not popular when new--customers didn't like the 

styling, according to reports from that year--

and don't have as much of a Ford following as

Fords of surrounding years, but it should be a good

affordable collector car for someone.

 

 

Thanks John for that information.

As stated I'm not at all familiar with 58 Ford's, hence my reaching out to those in the know to provide an honest idea of what it might be worth for a sale.

I've already cautioned the lady that Insured value does not mean an asking price

.

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It's a tudor post car as well which makes it usually a little less desirable / valuable than it's sister 2 door hardtop.  I would bet 99 percent that the interior is incorrect though not terrible.  It does appear to have a very large  stain on the front seat red fabric.  Tired Chrome on the rear bumper.  Is the rear 1/4 window fogged up from the bottom as well?  Stuff like this is all stuff that will make a buyer squeeze his fist a little tighter around that wad of hundreds.   When she gets ready a good detailing would go a long ways.  Might be a well spent few hundred bucks.   As a kid into my late teens and early 20's I loved getting detail jobs like this and the people were always amazed at how good I made the cars look. 

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7 hours ago, JamesR said:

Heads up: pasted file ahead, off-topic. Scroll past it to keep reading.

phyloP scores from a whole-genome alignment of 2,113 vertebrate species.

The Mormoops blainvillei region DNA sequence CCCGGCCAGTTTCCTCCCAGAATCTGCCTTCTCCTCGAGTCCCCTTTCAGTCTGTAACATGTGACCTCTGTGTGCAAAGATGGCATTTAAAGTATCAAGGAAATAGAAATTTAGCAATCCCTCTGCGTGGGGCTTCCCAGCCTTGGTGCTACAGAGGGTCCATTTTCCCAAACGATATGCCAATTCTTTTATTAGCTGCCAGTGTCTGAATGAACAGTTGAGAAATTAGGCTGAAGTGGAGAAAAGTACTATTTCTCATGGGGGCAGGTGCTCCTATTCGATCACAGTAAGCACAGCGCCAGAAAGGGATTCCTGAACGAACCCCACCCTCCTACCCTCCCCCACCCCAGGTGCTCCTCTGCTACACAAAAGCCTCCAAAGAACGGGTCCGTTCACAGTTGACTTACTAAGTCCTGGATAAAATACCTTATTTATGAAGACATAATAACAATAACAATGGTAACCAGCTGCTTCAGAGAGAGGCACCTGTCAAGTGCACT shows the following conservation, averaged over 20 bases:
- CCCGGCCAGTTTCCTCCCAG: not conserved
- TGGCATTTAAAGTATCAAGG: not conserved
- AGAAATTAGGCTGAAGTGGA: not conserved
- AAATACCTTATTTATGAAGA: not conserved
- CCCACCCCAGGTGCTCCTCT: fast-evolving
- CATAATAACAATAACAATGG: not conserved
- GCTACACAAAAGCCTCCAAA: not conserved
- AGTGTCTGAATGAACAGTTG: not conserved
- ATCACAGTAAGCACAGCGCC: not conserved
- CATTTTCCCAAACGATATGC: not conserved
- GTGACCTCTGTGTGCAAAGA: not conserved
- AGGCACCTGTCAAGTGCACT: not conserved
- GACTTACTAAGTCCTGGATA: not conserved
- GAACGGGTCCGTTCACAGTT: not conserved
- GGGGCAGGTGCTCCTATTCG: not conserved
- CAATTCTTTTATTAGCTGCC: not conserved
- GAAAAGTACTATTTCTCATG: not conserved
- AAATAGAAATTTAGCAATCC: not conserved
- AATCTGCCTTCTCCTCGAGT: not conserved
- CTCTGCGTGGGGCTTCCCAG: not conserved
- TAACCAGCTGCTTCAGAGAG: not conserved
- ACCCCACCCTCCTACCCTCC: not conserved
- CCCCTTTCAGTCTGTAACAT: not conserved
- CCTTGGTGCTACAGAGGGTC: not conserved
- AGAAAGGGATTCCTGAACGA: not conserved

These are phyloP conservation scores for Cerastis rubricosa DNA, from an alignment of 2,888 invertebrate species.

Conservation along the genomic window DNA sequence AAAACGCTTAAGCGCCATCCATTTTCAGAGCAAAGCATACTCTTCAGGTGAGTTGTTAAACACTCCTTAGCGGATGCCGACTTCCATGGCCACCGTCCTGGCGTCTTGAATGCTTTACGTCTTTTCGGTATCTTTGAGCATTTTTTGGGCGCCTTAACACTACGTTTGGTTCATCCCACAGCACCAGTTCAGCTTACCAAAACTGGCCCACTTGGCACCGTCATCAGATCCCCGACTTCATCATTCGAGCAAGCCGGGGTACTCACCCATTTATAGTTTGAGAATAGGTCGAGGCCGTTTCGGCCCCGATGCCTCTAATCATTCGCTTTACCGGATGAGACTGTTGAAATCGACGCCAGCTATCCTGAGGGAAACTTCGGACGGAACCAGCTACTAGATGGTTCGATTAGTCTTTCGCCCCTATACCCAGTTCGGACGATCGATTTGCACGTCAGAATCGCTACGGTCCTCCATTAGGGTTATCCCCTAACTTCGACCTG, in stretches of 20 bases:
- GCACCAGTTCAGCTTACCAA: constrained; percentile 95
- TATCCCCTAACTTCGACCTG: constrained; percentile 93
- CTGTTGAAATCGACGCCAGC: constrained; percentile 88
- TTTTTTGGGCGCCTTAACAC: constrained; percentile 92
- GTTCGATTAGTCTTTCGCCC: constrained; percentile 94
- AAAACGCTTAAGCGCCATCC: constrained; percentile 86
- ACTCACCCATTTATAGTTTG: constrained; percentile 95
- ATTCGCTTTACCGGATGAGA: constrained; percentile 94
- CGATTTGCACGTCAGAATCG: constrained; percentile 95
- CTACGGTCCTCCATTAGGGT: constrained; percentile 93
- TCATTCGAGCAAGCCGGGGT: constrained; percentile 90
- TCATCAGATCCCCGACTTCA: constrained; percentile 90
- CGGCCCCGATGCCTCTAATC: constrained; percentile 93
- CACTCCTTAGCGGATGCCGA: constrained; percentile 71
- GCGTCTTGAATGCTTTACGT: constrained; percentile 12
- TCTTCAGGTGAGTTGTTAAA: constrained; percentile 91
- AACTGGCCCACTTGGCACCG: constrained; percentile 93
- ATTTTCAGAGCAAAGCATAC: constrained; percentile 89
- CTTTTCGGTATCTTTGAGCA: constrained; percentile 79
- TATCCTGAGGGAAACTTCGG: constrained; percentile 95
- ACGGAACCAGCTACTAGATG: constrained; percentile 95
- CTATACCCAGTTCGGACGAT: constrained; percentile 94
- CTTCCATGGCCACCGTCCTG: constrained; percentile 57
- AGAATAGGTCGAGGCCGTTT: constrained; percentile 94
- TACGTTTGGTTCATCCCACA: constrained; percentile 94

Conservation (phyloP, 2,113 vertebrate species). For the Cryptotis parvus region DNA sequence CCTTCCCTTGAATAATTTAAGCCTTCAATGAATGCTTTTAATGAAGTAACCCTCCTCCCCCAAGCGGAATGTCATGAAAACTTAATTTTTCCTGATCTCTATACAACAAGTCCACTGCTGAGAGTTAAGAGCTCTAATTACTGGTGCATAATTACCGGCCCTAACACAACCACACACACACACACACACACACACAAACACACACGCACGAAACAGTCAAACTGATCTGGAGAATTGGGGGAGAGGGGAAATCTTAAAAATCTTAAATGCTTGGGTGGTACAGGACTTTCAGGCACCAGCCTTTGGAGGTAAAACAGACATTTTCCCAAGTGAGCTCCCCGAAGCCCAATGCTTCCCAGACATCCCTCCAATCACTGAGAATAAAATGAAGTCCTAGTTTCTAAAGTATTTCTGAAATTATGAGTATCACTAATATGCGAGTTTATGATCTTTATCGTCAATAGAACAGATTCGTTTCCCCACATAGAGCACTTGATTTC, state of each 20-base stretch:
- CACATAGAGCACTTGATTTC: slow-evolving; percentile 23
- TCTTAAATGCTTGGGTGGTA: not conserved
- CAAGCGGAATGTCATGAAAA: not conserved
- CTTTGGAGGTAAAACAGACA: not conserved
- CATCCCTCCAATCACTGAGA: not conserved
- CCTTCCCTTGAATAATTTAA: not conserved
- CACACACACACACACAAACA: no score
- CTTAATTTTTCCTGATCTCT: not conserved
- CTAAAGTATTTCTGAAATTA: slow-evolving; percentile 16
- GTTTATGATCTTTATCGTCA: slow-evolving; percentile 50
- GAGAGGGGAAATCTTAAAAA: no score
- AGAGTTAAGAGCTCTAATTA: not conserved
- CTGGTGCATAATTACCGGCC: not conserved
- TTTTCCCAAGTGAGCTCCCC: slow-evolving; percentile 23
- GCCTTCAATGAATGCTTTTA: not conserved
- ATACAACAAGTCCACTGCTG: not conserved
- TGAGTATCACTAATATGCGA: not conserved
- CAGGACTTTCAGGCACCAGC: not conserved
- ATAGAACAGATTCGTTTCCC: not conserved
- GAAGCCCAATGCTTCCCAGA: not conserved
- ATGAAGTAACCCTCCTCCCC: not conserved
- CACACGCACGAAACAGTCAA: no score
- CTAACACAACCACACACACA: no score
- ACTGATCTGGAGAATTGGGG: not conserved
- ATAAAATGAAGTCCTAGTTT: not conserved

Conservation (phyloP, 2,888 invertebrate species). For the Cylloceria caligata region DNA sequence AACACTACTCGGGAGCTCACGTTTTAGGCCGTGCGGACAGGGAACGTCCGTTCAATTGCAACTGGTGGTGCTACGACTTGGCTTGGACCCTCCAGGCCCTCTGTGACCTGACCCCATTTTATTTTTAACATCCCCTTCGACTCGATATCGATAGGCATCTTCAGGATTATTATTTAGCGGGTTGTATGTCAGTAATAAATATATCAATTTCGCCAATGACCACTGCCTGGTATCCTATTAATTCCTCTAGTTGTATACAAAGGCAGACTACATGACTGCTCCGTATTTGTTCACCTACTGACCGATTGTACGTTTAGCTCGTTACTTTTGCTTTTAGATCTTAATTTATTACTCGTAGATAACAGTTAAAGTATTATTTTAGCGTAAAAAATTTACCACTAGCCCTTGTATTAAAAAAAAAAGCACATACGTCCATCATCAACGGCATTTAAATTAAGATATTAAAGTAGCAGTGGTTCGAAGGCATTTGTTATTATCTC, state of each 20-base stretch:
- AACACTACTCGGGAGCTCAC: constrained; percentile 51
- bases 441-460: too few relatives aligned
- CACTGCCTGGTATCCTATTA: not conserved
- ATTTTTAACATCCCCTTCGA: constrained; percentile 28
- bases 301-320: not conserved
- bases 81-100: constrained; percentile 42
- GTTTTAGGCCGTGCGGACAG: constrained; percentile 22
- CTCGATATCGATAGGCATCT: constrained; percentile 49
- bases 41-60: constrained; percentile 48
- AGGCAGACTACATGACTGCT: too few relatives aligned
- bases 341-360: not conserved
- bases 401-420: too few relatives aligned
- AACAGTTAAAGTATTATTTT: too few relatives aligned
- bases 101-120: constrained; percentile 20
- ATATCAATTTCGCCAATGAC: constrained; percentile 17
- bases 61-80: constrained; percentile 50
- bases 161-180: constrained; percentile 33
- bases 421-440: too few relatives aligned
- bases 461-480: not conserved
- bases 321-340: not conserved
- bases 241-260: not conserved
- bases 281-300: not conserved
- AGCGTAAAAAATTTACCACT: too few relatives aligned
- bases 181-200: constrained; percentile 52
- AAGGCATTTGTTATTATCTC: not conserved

Title vs. no title makes a huge difference in value. That's one thing people often don't mention when asking about the value of a car. Cars on ebay without titles are often listed (or go for) prices that are a half or third of what titled cars are.

 

One big difference here in Canada vs the States is that cars are registered with Ownership's not Titles. 

Without an Ownership you can't buy new license plates every year and it shows either proof of Insurance (with Policy #) or states "Unfit". The later verifies the owner actually owns it but it has not passed a Safety Check (required when transferring Ownership) therefore not allowed to be driven on the road and licensed.

In the case of this Ford all that is in proper order so no worries there.

Thanks your input.

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52 minutes ago, auburnseeker said: